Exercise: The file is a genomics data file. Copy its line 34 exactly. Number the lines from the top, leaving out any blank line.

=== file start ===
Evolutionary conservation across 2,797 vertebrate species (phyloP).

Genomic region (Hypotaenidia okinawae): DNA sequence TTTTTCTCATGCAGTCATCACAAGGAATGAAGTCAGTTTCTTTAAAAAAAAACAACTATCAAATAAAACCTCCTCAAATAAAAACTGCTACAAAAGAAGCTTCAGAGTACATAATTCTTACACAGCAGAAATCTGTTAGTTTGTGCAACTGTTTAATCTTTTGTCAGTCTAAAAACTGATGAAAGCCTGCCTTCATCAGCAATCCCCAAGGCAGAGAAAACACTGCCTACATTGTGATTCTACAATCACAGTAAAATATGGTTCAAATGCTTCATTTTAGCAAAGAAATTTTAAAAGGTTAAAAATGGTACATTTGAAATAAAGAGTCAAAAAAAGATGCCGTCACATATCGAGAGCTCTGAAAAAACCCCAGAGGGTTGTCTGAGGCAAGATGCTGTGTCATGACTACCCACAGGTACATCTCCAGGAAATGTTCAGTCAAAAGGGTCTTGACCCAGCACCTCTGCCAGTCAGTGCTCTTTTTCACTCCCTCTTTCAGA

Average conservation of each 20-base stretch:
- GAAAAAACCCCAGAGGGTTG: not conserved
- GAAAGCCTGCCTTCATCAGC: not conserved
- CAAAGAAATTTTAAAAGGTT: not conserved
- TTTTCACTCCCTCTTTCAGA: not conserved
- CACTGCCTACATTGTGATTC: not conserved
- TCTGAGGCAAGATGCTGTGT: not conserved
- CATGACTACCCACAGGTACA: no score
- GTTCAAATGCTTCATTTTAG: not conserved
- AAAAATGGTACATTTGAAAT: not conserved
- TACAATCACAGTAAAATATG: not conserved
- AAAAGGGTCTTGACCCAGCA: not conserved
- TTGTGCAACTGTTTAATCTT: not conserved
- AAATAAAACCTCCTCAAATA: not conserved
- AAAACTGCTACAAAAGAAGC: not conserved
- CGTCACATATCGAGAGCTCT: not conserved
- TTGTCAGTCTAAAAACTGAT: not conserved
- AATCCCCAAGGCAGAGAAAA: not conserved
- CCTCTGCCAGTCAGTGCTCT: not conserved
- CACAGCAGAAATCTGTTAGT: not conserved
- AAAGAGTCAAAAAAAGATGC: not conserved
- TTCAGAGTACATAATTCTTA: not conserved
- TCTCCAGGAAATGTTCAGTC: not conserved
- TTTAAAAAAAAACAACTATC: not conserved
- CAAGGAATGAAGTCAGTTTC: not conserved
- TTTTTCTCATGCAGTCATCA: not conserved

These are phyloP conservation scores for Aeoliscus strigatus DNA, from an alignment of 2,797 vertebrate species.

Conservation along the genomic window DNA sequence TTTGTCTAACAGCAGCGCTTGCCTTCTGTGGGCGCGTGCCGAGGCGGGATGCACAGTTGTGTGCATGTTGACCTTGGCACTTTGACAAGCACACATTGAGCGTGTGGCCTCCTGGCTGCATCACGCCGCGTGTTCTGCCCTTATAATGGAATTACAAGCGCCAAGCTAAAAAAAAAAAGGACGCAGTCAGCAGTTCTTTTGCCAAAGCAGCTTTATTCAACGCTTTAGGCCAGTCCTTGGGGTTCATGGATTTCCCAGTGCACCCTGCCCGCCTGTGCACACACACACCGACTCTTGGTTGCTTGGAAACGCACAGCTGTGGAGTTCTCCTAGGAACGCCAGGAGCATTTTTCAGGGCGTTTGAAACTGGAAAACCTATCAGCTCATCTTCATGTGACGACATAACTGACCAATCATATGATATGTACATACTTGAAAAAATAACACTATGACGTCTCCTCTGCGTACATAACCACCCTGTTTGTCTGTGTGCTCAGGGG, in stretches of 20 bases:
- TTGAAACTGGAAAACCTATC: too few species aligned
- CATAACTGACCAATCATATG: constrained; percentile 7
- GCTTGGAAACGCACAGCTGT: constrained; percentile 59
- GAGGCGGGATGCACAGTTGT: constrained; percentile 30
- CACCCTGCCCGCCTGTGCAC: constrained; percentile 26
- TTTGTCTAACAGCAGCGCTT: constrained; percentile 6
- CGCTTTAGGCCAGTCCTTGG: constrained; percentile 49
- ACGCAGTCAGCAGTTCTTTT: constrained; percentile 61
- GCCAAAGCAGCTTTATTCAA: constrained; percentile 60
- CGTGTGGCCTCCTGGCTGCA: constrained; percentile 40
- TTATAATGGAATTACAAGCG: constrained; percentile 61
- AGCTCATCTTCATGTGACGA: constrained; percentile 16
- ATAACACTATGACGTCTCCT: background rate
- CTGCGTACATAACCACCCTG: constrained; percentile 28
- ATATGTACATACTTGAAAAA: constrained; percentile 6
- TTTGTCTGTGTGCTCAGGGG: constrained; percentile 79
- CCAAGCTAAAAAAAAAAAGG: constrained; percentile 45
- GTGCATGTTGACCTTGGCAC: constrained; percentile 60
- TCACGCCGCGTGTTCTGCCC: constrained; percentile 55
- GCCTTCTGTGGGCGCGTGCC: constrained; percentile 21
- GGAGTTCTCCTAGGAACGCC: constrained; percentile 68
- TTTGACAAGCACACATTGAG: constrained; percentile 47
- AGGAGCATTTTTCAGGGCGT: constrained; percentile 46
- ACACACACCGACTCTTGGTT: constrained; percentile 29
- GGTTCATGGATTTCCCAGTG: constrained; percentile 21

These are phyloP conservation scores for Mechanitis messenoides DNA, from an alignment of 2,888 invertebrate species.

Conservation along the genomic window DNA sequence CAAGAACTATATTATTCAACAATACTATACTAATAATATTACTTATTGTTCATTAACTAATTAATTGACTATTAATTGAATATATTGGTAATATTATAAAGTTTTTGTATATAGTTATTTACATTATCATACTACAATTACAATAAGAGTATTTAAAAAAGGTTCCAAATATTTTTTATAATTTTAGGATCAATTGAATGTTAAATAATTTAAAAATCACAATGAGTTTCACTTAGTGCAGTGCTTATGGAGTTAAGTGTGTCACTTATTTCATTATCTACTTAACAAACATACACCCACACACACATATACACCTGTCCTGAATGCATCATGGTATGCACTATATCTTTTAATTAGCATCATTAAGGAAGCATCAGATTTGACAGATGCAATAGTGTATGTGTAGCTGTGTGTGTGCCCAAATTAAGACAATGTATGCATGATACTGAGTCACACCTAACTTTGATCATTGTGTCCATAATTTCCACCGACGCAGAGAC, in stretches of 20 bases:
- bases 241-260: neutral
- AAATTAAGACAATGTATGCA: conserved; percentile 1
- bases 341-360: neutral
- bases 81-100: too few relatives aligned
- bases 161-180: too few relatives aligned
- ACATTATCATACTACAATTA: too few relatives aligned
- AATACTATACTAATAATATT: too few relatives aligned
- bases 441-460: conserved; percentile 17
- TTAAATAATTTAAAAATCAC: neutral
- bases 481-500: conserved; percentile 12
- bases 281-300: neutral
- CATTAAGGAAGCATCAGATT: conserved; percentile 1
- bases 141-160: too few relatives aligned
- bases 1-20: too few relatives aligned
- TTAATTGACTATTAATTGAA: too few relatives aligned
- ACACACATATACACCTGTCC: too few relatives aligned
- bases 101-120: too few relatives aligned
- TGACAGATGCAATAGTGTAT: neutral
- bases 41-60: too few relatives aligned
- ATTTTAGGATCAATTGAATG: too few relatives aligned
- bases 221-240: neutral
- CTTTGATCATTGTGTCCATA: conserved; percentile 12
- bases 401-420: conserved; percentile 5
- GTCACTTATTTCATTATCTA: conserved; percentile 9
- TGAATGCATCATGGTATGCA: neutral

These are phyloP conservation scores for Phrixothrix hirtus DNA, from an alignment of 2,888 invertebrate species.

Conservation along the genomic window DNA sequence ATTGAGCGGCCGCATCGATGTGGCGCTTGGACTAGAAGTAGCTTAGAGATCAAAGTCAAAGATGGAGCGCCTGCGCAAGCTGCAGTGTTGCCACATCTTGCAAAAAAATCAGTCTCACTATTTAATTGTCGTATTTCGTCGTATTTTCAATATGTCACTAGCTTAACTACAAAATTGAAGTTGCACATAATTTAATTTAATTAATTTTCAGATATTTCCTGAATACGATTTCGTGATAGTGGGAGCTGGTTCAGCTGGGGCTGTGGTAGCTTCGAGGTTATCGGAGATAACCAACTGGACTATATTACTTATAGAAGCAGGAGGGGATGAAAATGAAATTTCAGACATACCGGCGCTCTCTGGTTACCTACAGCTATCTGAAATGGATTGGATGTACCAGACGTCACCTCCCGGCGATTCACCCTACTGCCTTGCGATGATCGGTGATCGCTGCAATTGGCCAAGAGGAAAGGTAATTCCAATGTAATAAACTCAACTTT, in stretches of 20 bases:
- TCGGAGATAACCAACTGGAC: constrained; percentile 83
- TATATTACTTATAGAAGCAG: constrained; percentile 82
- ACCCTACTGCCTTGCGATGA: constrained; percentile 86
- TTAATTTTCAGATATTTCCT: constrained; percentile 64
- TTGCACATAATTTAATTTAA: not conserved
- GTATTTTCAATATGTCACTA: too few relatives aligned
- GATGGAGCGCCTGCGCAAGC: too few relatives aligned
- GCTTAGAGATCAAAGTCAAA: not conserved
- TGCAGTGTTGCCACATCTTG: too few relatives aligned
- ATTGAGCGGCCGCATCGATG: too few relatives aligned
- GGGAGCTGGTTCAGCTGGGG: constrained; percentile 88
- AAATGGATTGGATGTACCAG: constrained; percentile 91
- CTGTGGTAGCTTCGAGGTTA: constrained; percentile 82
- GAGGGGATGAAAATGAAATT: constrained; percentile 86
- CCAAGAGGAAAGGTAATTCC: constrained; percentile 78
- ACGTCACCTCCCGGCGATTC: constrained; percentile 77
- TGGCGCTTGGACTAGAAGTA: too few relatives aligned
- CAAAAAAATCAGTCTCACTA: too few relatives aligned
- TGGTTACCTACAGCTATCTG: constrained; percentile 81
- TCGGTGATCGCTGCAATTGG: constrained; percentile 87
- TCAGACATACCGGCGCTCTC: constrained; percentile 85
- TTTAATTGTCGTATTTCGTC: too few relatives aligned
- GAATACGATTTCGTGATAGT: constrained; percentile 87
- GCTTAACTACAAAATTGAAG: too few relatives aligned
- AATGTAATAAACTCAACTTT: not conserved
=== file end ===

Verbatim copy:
- GAGGCGGGATGCACAGTTGT: constrained; percentile 30